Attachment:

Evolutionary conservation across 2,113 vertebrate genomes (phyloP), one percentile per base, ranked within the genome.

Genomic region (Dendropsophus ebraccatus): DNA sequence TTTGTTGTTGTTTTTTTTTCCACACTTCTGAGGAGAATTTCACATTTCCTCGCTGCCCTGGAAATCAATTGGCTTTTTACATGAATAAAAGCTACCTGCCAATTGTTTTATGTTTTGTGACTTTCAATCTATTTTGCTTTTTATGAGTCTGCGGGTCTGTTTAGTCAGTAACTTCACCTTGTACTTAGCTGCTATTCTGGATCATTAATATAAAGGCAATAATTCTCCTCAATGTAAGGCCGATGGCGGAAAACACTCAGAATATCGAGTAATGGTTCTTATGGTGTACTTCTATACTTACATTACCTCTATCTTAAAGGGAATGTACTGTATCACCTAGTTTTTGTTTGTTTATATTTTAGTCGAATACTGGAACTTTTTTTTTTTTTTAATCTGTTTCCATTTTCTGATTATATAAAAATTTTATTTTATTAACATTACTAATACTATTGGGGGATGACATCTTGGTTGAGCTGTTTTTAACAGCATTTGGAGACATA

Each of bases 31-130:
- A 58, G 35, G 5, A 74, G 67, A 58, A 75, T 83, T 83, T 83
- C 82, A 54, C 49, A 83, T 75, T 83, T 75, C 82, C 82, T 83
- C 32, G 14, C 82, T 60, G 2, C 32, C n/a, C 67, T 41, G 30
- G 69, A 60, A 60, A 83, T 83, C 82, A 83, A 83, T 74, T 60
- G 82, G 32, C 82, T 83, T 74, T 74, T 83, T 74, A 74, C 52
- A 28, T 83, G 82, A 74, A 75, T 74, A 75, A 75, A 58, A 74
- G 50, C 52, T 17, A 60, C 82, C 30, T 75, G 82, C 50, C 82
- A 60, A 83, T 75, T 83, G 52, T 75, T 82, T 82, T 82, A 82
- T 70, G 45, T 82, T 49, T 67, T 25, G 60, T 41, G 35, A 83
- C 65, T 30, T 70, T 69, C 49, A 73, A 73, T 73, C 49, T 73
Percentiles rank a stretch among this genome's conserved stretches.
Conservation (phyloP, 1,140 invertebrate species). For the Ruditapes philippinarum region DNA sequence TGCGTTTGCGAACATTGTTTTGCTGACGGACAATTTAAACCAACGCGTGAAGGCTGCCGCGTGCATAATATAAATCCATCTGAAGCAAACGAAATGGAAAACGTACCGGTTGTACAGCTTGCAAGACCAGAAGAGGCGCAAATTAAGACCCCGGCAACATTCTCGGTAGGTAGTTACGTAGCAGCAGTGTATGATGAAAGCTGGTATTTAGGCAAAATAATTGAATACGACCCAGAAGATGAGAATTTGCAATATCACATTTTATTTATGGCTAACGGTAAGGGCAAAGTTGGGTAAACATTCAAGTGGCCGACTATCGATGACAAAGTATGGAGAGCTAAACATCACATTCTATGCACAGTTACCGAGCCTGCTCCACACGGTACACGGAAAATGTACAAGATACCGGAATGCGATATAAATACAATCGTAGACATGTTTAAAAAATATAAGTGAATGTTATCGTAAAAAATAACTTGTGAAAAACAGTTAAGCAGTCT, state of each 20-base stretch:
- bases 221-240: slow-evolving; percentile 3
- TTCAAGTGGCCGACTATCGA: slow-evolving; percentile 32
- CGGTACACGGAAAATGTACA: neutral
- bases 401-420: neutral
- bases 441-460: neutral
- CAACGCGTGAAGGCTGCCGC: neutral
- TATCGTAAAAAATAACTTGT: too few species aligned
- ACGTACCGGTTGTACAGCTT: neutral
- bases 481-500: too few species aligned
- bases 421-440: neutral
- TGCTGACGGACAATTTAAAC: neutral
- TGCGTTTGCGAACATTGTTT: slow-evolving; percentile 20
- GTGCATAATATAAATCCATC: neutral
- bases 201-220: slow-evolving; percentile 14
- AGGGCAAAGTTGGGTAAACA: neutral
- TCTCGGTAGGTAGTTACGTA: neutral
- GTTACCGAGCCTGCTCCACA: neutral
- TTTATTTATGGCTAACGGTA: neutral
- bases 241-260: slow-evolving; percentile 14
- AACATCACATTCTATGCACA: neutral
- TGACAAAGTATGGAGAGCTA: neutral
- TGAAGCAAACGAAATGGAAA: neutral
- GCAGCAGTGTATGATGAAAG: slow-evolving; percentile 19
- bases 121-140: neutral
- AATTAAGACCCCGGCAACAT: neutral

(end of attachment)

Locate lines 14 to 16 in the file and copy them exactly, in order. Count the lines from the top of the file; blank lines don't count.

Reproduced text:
Percentiles rank a stretch among this genome's conserved stretches.
Conservation (phyloP, 1,140 invertebrate species). For the Ruditapes philippinarum region DNA sequence TGCGTTTGCGAACATTGTTTTGCTGACGGACAATTTAAACCAACGCGTGAAGGCTGCCGCGTGCATAATATAAATCCATCTGAAGCAAACGAAATGGAAAACGTACCGGTTGTACAGCTTGCAAGACCAGAAGAGGCGCAAATTAAGACCCCGGCAACATTCTCGGTAGGTAGTTACGTAGCAGCAGTGTATGATGAAAGCTGGTATTTAGGCAAAATAATTGAATACGACCCAGAAGATGAGAATTTGCAATATCACATTTTATTTATGGCTAACGGTAAGGGCAAAGTTGGGTAAACATTCAAGTGGCCGACTATCGATGACAAAGTATGGAGAGCTAAACATCACATTCTATGCACAGTTACCGAGCCTGCTCCACACGGTACACGGAAAATGTACAAGATACCGGAATGCGATATAAATACAATCGTAGACATGTTTAAAAAATATAAGTGAATGTTATCGTAAAAAATAACTTGTGAAAAACAGTTAAGCAGTCT, state of each 20-base stretch:
- bases 221-240: slow-evolving; percentile 3